In 2020, many of the rules of work changed. What was considered impractical and unworkable suddenly became the norm. Companies were forced to learn how to rethink their practices.

Home offices became the rule and no longer the exception — and new ways of working had to be either adapted from the usual, or created from scratch. Some will continue to be a challenge for companies in general and HR in particular. Others will require some specific focus.

The flexible workplace

I offer no obvious solutions, only things to consider — and first up is the fact that the new-normal (despite the oft-used phrase) is anything but. It is a stepping stone to a next stage — which could be a destination or a temporary resting place. But one thing is for sure, company-wide solutions are needed for home and remote work. 

HR need to ask themselves, what do my employees need to be able to work well remotely? And how do I continuously ensure that teams stay together? 

The key challenge for HR is: enabling flexibility, then controlling and implementing it with creativity in a way that is employee-centric. Never before has this aspect of HR been a core competence.

Engagement from afar

How can a motivating and compelling corporate culture be maintained if the office is no longer central to the experience? If the employee does not hear from their employer (apart from work instructions) and colleagues for a long time, the ‘social cement’ is lost.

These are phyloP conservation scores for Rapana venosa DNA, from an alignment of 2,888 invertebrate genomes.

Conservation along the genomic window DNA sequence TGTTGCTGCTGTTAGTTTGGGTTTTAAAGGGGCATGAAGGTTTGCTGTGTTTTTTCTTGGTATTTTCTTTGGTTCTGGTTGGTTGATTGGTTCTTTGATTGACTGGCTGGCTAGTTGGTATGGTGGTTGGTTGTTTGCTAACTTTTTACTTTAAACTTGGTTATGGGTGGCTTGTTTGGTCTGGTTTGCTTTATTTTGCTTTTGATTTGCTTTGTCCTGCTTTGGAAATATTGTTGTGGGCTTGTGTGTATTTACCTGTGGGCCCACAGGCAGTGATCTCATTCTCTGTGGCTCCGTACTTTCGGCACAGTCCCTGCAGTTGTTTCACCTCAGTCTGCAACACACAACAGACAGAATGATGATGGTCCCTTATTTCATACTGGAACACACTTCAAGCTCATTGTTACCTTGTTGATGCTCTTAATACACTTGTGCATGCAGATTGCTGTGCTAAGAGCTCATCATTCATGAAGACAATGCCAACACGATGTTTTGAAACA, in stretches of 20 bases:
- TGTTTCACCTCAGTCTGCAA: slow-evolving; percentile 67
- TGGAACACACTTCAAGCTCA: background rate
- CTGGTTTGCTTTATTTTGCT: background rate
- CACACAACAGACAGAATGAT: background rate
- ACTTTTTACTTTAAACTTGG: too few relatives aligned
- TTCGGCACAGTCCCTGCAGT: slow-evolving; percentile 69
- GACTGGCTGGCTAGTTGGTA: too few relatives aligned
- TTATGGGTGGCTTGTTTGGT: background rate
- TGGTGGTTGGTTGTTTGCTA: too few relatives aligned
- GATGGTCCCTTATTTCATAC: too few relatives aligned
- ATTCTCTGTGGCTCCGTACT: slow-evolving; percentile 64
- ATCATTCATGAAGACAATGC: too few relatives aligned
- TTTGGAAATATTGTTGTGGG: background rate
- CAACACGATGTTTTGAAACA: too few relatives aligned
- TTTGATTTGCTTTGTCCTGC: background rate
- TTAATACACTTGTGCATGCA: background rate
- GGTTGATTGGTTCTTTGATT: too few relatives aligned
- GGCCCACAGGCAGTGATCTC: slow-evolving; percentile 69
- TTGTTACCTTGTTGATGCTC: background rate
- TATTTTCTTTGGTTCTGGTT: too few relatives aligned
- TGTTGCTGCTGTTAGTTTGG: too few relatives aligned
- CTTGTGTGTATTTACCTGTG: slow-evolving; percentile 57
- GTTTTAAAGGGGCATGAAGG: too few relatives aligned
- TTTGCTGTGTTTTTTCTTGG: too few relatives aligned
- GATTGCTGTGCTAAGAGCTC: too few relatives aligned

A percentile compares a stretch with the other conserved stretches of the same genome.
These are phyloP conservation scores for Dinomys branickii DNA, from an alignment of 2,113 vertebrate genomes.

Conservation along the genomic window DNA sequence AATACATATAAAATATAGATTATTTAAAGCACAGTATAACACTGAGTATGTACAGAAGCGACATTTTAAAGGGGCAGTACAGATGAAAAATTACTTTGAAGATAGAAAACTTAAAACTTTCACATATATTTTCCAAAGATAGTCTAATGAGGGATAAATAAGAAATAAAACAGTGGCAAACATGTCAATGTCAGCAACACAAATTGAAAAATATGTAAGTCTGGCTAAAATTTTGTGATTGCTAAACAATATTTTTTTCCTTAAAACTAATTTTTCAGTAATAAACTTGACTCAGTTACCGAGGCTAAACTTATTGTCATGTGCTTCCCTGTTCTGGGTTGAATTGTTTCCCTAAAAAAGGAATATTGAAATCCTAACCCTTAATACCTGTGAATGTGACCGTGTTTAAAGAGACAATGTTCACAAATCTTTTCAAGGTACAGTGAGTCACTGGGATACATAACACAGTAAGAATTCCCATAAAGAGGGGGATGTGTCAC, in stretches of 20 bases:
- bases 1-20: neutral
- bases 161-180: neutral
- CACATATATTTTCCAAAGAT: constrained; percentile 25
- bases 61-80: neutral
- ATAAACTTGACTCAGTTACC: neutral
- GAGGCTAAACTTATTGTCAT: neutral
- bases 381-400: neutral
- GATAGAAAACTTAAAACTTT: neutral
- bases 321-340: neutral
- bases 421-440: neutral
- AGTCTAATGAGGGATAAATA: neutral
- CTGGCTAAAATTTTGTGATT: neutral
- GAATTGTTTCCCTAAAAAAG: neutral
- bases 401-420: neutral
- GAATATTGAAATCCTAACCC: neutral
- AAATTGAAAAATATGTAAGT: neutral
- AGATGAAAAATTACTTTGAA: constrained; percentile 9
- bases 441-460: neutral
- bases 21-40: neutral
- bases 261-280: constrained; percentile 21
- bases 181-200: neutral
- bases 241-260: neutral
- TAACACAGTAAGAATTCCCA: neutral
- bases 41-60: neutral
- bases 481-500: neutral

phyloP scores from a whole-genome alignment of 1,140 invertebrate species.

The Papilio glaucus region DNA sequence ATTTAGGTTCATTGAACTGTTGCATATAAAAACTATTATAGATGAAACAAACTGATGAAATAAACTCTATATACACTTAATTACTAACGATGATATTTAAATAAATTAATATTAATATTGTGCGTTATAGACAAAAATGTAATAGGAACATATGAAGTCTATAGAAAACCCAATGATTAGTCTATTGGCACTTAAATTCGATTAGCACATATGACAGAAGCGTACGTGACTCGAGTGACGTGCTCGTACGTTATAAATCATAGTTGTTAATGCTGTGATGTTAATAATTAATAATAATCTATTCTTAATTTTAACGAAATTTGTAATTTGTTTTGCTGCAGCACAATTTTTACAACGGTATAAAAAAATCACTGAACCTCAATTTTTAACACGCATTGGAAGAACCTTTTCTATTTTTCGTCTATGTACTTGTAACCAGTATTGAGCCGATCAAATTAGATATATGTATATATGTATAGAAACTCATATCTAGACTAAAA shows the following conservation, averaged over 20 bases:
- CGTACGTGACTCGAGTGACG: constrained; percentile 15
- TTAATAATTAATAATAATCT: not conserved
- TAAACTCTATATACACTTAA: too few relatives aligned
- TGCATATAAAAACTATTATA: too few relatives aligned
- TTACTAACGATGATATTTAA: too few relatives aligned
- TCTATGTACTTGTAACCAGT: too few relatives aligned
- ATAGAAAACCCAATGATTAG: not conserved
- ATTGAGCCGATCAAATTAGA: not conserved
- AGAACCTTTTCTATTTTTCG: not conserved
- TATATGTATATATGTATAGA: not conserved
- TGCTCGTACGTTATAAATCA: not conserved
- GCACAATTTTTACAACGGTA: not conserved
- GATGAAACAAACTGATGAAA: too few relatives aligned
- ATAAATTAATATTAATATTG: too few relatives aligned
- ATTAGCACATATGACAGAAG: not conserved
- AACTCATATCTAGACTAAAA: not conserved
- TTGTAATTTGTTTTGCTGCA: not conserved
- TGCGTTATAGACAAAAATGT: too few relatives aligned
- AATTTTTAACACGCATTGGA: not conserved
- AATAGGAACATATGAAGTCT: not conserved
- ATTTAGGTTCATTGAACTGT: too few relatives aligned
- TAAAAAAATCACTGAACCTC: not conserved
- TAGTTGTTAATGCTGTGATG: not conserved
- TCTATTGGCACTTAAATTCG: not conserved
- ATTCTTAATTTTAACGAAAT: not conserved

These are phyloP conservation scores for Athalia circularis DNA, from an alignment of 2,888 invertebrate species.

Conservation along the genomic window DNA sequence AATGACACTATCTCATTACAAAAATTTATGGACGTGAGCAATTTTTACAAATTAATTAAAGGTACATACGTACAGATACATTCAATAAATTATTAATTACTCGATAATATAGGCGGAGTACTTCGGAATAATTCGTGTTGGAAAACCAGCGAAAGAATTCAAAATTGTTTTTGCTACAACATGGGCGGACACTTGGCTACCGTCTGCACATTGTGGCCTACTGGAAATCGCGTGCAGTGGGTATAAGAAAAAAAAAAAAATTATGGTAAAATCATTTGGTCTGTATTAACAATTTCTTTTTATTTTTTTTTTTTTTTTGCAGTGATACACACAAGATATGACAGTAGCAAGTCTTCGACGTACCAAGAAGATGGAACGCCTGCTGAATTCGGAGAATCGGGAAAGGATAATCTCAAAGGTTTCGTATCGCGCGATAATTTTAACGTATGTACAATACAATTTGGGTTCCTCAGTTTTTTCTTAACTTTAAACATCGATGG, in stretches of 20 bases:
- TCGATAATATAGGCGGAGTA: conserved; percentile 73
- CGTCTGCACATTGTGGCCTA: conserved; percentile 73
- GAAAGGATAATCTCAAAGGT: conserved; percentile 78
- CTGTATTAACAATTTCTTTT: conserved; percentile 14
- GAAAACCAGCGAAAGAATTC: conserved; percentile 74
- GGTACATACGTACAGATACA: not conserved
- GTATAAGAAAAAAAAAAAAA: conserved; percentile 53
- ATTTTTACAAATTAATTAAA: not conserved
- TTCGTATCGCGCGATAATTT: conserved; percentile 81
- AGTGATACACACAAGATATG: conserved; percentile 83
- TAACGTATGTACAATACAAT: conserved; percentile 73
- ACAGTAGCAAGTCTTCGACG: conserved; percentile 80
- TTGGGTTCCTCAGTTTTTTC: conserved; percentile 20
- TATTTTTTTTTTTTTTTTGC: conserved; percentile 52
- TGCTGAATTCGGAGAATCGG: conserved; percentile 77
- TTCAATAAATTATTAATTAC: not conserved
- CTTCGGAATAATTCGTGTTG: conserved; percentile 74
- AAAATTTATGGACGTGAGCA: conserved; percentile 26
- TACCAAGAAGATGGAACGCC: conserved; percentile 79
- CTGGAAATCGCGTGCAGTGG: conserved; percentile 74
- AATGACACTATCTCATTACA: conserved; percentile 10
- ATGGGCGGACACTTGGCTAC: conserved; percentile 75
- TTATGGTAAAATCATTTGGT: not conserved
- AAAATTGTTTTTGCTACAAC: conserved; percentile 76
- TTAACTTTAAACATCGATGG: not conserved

I’m not suggesting an overhaul of the company’s culture — but it should be consciously revisited in the context of remote working, and reframed accordingly.


Yes, this has been a topic for some while now, but data is about to come Big Data. It’s not about collecting it, but about how to best gain value from it. Linking and evaluating all available data and deriving insights and recommendations for action from it is key. 

This is because decisions should be substantiated with tangible figures. And if you can turn those decision-making points into automated ones, so much the better.


First and foremost, it is fair to say that, in 2021, fewer people will be hired. Which does not take the pressure off — but instead intensifies it. After all, how do you ensure the hires are the best for the company?

Are your practices contemporary? Do they match and promote your 2021 culture and working practices? And that’s not just about the employer bond, but the process candidates have to navigate. What does a clunky and impersonal experience say about working virtually for your company?

HR as a (permanent) change agent

The world of work is changing rapidly. Company transformations used to happen once a lifetime, and people with change experience were brought in, used and then exited. But change is definitely the way of working now and people that know what to do when companies crack and wobble should be retained — not seen as a luxury. Pragmatic crisis managers and change professionals are needed — as they have extensive experience to draw on.